Monday, January 30, 2012

Meningioma Monday...

"A well-developed sense of humor is the pole that adds balance to your steps as you walk the tightrope of life."--William Arthur Ward

It hasn't always been easy traversing this meningioma minefield of a journey, but I've found humor not only helpful, but extremely healing.
Humor has numerous benefits. It's been medically proven to:

*Reduce Pain.

*Decreases Stress.

*Strengthen Immune System.

Humor also has a positive impact on emotional and intellectual functioning:

• Helps put life’s trials and tribulations into healthy perspective by making them seem smaller.

• Aids us in overcoming fear.

• Allows us to take ourselves less seriously.

• Triggers our creativity.

• Burns calories!

Humor is great health care. I still can't figure out why Blue Cross and Kaiser don’t pay for it!

I now share with a few of my favorite ways to add humor to your life:

*Pretend you are a humor columnist and have to report several funny incidents daily.
*Rent funny movies.

*Buy/check out from library comedy books & tapes.

*View your life as a sitcom. Who would you cast as your family, your boss, your nosy neighbor, yourself?

*Sing your biggest problem set to your favorite song.

*Imagine Woody Allen is filming and starring in your life.

*Give hugs and smile at a stranger—it’s hard not to feel good when you’re doing something that makes you feel good too.

How do you get your daily dose of brain tumor humor?!

Monday, January 23, 2012

Meningioma Monday...

"Creativity is contagious. Pass it on.” — Albert Einstein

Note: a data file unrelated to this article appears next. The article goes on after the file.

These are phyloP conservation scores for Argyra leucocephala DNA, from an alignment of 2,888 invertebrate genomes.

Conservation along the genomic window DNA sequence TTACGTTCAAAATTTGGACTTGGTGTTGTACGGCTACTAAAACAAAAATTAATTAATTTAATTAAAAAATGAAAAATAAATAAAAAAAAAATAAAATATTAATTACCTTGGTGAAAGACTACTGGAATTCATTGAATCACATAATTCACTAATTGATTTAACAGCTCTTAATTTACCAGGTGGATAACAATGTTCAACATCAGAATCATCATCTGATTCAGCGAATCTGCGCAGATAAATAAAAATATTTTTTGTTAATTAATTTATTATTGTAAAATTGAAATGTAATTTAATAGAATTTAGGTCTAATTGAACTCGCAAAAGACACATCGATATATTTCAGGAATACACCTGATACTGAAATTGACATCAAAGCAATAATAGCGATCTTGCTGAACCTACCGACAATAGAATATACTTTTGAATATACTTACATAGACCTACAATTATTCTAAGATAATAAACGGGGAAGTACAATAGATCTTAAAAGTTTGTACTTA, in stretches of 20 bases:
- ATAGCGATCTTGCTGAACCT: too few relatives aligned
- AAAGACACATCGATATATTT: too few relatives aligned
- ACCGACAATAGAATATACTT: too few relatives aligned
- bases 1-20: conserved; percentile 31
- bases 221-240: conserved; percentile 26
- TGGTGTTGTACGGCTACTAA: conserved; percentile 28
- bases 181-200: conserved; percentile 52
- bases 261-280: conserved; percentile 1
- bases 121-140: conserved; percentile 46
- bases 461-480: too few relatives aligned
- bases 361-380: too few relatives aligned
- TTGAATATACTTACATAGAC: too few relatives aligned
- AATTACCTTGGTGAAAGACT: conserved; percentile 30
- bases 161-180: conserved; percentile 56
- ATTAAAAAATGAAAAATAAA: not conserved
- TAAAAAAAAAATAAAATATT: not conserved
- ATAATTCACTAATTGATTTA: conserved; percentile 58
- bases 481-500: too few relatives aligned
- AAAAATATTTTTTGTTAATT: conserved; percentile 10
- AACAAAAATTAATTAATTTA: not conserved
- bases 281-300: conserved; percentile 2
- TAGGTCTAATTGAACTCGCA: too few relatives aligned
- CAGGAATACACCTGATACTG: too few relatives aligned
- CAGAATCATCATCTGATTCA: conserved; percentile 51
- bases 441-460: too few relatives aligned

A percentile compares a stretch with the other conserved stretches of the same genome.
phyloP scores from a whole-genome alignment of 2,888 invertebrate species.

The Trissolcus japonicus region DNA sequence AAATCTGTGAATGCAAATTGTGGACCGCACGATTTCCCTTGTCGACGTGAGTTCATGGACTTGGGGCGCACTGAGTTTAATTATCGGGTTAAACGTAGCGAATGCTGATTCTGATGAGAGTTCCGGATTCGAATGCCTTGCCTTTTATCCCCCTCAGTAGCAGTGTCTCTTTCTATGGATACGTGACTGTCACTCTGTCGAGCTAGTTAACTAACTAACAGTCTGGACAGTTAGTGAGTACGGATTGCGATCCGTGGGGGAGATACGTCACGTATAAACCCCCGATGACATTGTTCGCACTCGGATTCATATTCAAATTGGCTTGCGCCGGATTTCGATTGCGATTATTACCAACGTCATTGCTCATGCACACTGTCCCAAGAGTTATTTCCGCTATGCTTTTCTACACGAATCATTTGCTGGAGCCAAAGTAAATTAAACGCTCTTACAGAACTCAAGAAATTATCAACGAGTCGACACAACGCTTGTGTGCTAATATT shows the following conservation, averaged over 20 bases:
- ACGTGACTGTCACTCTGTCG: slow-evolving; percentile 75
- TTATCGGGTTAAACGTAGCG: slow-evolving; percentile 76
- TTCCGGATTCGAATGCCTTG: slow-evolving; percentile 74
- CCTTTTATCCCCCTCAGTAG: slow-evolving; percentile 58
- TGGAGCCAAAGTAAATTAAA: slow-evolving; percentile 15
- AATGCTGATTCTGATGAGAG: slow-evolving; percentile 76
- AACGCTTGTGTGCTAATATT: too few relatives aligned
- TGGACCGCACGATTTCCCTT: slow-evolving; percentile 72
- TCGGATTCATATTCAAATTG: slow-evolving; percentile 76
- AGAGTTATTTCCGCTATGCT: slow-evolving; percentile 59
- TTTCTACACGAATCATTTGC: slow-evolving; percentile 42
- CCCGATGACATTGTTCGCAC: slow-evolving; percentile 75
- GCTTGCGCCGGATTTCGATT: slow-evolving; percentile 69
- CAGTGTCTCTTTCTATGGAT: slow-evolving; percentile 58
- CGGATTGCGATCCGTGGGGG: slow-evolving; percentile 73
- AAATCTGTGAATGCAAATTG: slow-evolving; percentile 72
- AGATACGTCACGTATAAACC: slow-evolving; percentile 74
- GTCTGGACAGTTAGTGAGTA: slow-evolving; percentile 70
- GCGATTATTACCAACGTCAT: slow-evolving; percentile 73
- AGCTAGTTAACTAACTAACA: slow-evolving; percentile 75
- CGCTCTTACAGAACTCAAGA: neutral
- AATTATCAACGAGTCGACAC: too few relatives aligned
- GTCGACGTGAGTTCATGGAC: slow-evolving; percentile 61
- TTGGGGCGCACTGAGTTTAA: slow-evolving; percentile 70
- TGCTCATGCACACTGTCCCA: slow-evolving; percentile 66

I admire creative people especially those with an artistic bent. Being one who works with words, it was only natural to wonder if I would lose the ability to write after my meningioma surgeries. Thankfully, time and lots of healing proved my doubts and fears wrong.

Despite my meningioma, I'm still able to pursue my craft. Along my meningioma journey I've been fortunate to cross paths with other meningioma survivors who are still able to pursue their creative passions.

Today's "Creative Cranium" shout out goes to Linda Roman, a meningioma survivor who is the creative genius behind Solcreations for you. Linda also pays her talent forward by supporting meningioma survivors and research.

Check her out at:

Monday, January 16, 2012

Meningioma Monday...

"You have a meningioma."

"A wh-what?" I stuttered.

"How do you even spell that?"

"Men-in-gioma sound more like a group of guys test-driving the latest foreign import with all the bells and whistles, not to mention the 8.9 percent available financing option."--From intro to Curveball: When Life Throws You a Brain Tumor (Ghost Road Press)

So what exactly is this tongue twister that also happens to be the most common primary brain tumor?!

Today's Meningioma Monday features an excellent primary on meningioma. Now if I could just pronounce it properly after all these years!

Thank you to Brigham and Women's Hospital.

What is a meningioma?